# Quantum Physics I

7.5 ECTS credits

Quantum physics is the most important development in physics during the 20th century. Many technical applications in modern information technology and telecommunications are based on quantum physical phenomena. The course is a first basic course in quantum physics.

It introduces the concepts and theoretical tools that are needed for the description of quantum systems. Based on the wave function and the Schrödinger equation the statistical interpretation and the fundamental postulates of quantum mechanics are systematically developed. Some important applications, such as the harmonic oscillator and the hydrogen atom, are studied in detail. More complicated systems will be studied in the courses Quantum Physics II and Solid State Physics.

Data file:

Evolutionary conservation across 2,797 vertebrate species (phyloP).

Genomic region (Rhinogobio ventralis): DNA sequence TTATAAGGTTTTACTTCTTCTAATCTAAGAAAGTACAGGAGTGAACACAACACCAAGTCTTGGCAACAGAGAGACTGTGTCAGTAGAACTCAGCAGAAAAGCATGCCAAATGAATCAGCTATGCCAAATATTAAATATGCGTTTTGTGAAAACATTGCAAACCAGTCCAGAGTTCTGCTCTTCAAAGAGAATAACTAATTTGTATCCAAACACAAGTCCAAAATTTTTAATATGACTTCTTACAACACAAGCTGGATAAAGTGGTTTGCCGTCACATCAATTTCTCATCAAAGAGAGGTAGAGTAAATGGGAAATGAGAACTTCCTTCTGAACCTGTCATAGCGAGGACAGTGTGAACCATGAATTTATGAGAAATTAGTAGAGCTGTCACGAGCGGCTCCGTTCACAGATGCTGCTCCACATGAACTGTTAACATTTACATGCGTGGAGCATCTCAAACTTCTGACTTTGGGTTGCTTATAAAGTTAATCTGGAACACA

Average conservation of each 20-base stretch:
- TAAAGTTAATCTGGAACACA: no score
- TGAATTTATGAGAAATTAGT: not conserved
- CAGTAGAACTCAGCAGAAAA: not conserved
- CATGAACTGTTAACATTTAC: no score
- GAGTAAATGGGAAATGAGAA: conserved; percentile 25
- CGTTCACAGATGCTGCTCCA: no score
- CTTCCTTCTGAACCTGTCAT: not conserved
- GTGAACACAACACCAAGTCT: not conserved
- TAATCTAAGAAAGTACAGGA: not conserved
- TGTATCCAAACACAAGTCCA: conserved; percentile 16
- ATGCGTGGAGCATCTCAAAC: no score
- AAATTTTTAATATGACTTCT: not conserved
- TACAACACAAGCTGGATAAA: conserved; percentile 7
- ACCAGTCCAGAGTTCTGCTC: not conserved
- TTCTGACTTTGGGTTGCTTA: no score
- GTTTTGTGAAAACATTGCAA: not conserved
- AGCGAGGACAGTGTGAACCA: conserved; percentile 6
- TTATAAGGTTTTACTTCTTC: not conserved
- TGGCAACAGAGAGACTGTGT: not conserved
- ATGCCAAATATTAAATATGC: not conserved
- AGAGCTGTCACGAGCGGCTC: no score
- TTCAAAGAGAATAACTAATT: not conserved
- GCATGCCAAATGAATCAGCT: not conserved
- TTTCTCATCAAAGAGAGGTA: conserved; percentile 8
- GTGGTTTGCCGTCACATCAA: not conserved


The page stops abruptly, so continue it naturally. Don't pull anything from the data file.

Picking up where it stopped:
It introduces the concepts and theoretical tools that are needed for the description of quantum systems. Based on the wave function and the Schrödinger equation the statistical interpretation and the fundamental postulates of quantum mechanics are systematically developed. Some important applications, such as the harmonic oscillator and the hydrogen atom, are studied in detail. More complicated systems will be studied in the courses Quantum Physics II and Solid State Physics.

Progressive specialisation:
G2F (has at least 60 credits in first‐cycle course/s as entry requirements)

Education level:
Undergraduate level

Admission requirements:
Completed courses in Physics, 22.5 ECTS Credits, and courses in Mathematics, 22.5 ECTS Credits plus attended courses: Linear Algebra and Vector Analysis 7.5 ECTS cr and Basic Mathematical Mathematical Physics 7.5 ECTS cr, or Tensor, Complex Analysis and Transformer 7.5 ECTS cr, or equivalent.

Selection:

Selection is usually based on your grade point average from upper secondary school or the number of credit points from previous university studies, or both.

### This course is included in the following programme

- Bachelor Programme in Physics (studied during year 2)
- Master of Science in Engineering Physics (studied during year 2)